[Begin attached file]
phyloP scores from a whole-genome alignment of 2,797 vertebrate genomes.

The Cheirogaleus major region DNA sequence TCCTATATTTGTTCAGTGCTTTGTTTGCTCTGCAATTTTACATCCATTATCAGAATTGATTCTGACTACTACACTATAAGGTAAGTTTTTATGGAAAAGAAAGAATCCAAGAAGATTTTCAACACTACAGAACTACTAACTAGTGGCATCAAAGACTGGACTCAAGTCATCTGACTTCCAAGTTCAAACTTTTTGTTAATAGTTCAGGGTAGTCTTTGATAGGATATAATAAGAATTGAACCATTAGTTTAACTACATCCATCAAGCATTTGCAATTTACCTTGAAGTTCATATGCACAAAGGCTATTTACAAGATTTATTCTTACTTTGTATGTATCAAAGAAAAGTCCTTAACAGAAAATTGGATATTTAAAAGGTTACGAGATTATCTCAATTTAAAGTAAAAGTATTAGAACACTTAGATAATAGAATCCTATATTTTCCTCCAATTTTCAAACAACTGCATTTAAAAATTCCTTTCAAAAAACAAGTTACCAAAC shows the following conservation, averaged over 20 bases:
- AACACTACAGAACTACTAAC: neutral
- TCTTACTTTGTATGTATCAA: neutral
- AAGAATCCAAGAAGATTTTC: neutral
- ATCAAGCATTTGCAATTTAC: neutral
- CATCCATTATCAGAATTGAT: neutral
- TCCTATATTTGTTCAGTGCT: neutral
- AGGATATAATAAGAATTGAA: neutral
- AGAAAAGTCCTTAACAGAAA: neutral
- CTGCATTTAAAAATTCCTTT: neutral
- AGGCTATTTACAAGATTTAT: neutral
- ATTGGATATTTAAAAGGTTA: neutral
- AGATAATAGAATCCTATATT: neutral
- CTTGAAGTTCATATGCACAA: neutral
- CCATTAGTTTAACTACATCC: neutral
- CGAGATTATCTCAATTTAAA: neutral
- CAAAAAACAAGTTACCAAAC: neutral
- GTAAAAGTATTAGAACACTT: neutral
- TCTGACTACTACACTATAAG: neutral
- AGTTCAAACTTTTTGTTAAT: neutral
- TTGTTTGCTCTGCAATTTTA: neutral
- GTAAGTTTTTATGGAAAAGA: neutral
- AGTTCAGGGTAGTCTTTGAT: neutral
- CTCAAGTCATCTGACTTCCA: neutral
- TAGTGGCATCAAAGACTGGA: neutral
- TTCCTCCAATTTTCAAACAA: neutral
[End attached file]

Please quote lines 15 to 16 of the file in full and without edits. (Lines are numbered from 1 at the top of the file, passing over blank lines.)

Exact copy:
- CTTGAAGTTCATATGCACAA: neutral
- CCATTAGTTTAACTACATCC: neutral